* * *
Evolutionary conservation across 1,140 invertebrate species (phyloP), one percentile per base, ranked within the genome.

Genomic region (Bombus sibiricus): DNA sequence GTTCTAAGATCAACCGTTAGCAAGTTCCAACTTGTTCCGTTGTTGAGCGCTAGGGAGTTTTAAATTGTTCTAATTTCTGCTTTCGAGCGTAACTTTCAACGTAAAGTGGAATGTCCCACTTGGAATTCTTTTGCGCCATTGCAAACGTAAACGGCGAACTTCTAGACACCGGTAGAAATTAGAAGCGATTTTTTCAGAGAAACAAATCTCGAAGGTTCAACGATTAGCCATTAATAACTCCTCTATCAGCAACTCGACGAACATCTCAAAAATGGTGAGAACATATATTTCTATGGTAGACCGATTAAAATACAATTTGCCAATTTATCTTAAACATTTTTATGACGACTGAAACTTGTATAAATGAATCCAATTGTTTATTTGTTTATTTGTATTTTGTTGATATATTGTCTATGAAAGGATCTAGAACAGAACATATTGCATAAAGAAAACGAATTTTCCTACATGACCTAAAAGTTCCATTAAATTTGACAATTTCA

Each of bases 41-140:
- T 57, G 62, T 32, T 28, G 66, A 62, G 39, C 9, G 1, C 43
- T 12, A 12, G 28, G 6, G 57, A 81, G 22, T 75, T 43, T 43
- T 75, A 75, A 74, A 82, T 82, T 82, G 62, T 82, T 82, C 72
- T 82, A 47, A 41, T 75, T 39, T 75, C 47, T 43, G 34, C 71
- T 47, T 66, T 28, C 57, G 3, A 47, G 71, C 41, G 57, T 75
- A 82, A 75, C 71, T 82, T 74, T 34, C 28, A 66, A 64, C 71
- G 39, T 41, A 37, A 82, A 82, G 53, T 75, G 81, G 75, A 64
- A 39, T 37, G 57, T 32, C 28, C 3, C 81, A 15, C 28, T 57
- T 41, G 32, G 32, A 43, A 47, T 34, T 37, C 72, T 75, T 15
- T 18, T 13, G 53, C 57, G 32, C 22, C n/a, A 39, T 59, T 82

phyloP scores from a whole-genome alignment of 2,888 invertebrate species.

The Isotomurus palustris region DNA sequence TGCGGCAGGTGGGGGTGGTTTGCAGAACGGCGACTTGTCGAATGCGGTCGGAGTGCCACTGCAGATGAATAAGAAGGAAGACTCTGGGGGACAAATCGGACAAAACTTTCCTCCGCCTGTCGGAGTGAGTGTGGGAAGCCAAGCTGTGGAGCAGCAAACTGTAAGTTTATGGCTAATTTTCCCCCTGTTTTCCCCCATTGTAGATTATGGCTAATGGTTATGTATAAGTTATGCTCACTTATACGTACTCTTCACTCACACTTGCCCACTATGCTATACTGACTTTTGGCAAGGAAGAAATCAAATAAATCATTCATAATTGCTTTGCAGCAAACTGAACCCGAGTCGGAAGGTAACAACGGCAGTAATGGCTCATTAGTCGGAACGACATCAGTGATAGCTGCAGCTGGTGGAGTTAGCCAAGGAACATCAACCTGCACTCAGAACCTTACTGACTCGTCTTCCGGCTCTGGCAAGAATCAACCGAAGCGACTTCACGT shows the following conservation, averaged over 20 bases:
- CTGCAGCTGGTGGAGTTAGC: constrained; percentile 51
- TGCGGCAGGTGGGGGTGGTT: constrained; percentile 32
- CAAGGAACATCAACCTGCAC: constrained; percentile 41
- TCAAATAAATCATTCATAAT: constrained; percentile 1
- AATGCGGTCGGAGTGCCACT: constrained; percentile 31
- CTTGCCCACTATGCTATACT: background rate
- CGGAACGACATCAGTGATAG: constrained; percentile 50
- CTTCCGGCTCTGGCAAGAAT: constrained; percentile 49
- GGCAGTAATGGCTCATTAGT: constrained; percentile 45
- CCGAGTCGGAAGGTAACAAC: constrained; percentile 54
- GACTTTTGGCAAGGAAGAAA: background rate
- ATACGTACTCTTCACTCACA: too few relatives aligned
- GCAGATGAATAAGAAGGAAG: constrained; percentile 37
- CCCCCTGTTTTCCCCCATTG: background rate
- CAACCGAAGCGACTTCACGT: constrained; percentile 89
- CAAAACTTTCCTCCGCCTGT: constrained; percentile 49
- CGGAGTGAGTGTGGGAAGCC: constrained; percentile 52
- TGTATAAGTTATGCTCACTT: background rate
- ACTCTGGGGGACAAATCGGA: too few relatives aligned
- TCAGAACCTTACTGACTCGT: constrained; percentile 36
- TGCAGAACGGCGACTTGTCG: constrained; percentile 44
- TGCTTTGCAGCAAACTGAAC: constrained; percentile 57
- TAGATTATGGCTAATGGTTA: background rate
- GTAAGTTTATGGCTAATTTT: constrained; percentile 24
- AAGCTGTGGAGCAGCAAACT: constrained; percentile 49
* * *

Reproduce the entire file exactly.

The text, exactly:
Evolutionary conservation across 1,140 invertebrate species (phyloP), one percentile per base, ranked within the genome.

Genomic region (Bombus sibiricus): DNA sequence GTTCTAAGATCAACCGTTAGCAAGTTCCAACTTGTTCCGTTGTTGAGCGCTAGGGAGTTTTAAATTGTTCTAATTTCTGCTTTCGAGCGTAACTTTCAACGTAAAGTGGAATGTCCCACTTGGAATTCTTTTGCGCCATTGCAAACGTAAACGGCGAACTTCTAGACACCGGTAGAAATTAGAAGCGATTTTTTCAGAGAAACAAATCTCGAAGGTTCAACGATTAGCCATTAATAACTCCTCTATCAGCAACTCGACGAACATCTCAAAAATGGTGAGAACATATATTTCTATGGTAGACCGATTAAAATACAATTTGCCAATTTATCTTAAACATTTTTATGACGACTGAAACTTGTATAAATGAATCCAATTGTTTATTTGTTTATTTGTATTTTGTTGATATATTGTCTATGAAAGGATCTAGAACAGAACATATTGCATAAAGAAAACGAATTTTCCTACATGACCTAAAAGTTCCATTAAATTTGACAATTTCA

Each of bases 41-140:
- T 57, G 62, T 32, T 28, G 66, A 62, G 39, C 9, G 1, C 43
- T 12, A 12, G 28, G 6, G 57, A 81, G 22, T 75, T 43, T 43
- T 75, A 75, A 74, A 82, T 82, T 82, G 62, T 82, T 82, C 72
- T 82, A 47, A 41, T 75, T 39, T 75, C 47, T 43, G 34, C 71
- T 47, T 66, T 28, C 57, G 3, A 47, G 71, C 41, G 57, T 75
- A 82, A 75, C 71, T 82, T 74, T 34, C 28, A 66, A 64, C 71
- G 39, T 41, A 37, A 82, A 82, G 53, T 75, G 81, G 75, A 64
- A 39, T 37, G 57, T 32, C 28, C 3, C 81, A 15, C 28, T 57
- T 41, G 32, G 32, A 43, A 47, T 34, T 37, C 72, T 75, T 15
- T 18, T 13, G 53, C 57, G 32, C 22, C n/a, A 39, T 59, T 82

phyloP scores from a whole-genome alignment of 2,888 invertebrate species.

The Isotomurus palustris region DNA sequence TGCGGCAGGTGGGGGTGGTTTGCAGAACGGCGACTTGTCGAATGCGGTCGGAGTGCCACTGCAGATGAATAAGAAGGAAGACTCTGGGGGACAAATCGGACAAAACTTTCCTCCGCCTGTCGGAGTGAGTGTGGGAAGCCAAGCTGTGGAGCAGCAAACTGTAAGTTTATGGCTAATTTTCCCCCTGTTTTCCCCCATTGTAGATTATGGCTAATGGTTATGTATAAGTTATGCTCACTTATACGTACTCTTCACTCACACTTGCCCACTATGCTATACTGACTTTTGGCAAGGAAGAAATCAAATAAATCATTCATAATTGCTTTGCAGCAAACTGAACCCGAGTCGGAAGGTAACAACGGCAGTAATGGCTCATTAGTCGGAACGACATCAGTGATAGCTGCAGCTGGTGGAGTTAGCCAAGGAACATCAACCTGCACTCAGAACCTTACTGACTCGTCTTCCGGCTCTGGCAAGAATCAACCGAAGCGACTTCACGT shows the following conservation, averaged over 20 bases:
- CTGCAGCTGGTGGAGTTAGC: constrained; percentile 51
- TGCGGCAGGTGGGGGTGGTT: constrained; percentile 32
- CAAGGAACATCAACCTGCAC: constrained; percentile 41
- TCAAATAAATCATTCATAAT: constrained; percentile 1
- AATGCGGTCGGAGTGCCACT: constrained; percentile 31
- CTTGCCCACTATGCTATACT: background rate
- CGGAACGACATCAGTGATAG: constrained; percentile 50
- CTTCCGGCTCTGGCAAGAAT: constrained; percentile 49
- GGCAGTAATGGCTCATTAGT: constrained; percentile 45
- CCGAGTCGGAAGGTAACAAC: constrained; percentile 54
- GACTTTTGGCAAGGAAGAAA: background rate
- ATACGTACTCTTCACTCACA: too few relatives aligned
- GCAGATGAATAAGAAGGAAG: constrained; percentile 37
- CCCCCTGTTTTCCCCCATTG: background rate
- CAACCGAAGCGACTTCACGT: constrained; percentile 89
- CAAAACTTTCCTCCGCCTGT: constrained; percentile 49
- CGGAGTGAGTGTGGGAAGCC: constrained; percentile 52
- TGTATAAGTTATGCTCACTT: background rate
- ACTCTGGGGGACAAATCGGA: too few relatives aligned
- TCAGAACCTTACTGACTCGT: constrained; percentile 36
- TGCAGAACGGCGACTTGTCG: constrained; percentile 44
- TGCTTTGCAGCAAACTGAAC: constrained; percentile 57
- TAGATTATGGCTAATGGTTA: background rate
- GTAAGTTTATGGCTAATTTT: constrained; percentile 24
- AAGCTGTGGAGCAGCAAACT: constrained; percentile 49